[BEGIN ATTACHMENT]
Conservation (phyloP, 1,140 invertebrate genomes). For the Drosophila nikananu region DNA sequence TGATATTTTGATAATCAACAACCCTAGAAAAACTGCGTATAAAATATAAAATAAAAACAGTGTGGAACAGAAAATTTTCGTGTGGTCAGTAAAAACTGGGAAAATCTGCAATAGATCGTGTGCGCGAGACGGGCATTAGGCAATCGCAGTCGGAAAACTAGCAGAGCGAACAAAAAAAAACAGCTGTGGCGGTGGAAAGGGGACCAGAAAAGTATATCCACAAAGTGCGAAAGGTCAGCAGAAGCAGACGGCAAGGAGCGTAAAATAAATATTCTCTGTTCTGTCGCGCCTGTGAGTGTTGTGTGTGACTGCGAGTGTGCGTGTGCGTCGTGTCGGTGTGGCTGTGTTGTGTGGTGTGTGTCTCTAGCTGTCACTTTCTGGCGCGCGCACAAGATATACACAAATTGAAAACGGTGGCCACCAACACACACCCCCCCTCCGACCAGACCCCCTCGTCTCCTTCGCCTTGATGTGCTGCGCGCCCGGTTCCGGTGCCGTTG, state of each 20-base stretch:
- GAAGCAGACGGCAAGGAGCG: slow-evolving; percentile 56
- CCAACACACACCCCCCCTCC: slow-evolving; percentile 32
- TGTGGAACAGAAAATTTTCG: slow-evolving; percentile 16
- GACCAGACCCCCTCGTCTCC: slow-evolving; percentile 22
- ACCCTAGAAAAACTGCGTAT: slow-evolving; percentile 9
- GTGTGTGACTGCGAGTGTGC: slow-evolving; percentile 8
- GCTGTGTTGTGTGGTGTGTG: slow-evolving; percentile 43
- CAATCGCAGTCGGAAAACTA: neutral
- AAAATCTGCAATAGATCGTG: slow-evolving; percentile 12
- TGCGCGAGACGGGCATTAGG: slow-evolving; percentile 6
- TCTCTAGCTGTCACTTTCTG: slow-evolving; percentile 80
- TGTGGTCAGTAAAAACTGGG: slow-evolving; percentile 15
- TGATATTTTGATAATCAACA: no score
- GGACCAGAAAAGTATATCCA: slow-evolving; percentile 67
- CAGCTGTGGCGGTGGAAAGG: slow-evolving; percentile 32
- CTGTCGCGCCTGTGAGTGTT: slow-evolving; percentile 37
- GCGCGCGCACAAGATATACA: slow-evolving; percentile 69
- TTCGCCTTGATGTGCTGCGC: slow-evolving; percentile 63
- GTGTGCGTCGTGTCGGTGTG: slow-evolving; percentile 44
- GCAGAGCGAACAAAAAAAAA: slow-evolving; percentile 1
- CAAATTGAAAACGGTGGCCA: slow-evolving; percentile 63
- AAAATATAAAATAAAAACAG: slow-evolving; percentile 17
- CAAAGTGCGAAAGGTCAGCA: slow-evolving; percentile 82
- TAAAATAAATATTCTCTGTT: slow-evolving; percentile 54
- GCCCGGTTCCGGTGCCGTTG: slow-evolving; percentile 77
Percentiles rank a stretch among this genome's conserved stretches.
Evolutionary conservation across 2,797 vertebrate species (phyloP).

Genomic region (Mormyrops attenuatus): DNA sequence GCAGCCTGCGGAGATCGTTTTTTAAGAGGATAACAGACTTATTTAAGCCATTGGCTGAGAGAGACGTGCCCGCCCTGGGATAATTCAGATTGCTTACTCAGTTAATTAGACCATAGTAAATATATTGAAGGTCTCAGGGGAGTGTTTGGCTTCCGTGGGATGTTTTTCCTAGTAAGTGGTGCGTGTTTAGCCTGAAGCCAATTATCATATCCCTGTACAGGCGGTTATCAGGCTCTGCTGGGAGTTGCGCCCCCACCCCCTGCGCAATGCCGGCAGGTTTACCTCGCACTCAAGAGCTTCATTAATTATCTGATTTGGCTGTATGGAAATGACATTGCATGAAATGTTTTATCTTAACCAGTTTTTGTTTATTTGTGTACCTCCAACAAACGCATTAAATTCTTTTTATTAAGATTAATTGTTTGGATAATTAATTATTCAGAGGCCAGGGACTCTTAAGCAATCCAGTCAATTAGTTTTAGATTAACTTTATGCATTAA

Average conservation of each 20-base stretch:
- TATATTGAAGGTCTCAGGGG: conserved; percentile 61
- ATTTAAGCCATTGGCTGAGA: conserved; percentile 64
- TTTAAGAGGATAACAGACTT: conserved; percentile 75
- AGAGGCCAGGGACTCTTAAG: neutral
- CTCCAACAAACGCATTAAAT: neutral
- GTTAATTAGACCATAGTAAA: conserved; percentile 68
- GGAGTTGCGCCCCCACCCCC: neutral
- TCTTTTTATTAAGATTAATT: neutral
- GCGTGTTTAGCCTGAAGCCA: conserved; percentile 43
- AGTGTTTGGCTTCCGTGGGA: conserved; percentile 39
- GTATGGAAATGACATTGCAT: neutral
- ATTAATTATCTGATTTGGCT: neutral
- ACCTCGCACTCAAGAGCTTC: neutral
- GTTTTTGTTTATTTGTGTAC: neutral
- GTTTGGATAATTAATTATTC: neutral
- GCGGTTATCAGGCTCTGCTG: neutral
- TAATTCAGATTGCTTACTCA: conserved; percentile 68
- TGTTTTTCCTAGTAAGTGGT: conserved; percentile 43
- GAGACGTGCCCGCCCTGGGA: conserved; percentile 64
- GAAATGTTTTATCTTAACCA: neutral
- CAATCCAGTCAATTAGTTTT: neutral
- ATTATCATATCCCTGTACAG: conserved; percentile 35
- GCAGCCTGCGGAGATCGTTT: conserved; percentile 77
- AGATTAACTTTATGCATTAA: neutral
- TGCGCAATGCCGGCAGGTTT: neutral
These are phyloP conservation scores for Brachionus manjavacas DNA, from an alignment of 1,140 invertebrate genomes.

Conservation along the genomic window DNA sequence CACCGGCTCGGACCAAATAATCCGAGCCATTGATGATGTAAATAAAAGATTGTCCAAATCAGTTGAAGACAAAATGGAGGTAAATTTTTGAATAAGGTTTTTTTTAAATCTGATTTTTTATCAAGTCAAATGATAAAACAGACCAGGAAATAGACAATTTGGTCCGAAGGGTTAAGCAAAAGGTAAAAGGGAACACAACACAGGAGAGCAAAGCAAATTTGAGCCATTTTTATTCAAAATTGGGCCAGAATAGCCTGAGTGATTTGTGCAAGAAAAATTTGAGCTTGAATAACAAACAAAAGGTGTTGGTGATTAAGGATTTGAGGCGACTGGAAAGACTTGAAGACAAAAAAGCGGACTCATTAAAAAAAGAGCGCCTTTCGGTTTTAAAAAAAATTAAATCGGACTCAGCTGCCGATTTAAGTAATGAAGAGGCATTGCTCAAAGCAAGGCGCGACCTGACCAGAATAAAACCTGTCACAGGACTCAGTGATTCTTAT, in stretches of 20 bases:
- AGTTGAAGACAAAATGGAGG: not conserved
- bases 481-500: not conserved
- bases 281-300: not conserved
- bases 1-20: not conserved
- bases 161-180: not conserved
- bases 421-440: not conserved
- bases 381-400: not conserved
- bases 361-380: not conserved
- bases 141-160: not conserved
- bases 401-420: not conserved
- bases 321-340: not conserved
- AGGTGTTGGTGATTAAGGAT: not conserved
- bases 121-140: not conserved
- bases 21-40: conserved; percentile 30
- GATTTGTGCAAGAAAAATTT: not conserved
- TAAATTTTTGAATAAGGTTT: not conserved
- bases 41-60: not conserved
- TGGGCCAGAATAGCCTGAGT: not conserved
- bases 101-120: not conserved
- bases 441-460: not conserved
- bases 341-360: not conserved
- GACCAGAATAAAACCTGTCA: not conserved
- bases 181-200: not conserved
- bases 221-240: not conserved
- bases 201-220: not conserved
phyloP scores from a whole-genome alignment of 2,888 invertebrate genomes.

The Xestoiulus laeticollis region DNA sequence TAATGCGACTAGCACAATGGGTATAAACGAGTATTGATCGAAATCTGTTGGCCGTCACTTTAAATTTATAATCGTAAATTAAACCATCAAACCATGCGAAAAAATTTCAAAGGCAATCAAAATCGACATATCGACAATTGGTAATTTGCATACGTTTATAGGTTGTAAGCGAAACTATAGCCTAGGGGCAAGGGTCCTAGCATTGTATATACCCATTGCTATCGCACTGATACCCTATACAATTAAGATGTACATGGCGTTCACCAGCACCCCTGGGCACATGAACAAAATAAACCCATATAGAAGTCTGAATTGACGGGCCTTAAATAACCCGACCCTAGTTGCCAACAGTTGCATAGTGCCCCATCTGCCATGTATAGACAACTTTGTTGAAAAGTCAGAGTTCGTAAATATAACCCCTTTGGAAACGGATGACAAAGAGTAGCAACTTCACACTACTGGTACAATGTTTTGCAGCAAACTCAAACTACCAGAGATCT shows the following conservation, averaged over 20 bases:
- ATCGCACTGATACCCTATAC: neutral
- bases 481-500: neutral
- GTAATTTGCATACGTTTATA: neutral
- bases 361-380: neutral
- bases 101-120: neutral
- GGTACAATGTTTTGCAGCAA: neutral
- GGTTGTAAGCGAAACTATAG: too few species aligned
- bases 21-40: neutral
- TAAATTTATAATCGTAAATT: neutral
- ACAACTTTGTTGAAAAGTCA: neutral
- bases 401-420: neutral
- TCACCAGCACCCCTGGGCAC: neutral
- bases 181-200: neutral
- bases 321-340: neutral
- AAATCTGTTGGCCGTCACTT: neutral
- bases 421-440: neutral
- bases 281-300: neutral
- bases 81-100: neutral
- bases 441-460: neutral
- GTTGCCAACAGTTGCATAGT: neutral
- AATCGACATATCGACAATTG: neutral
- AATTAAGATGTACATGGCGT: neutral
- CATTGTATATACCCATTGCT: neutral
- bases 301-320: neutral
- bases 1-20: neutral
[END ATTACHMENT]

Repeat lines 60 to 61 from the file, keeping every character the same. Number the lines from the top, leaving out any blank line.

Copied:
- bases 281-300: not conserved
- bases 1-20: not conserved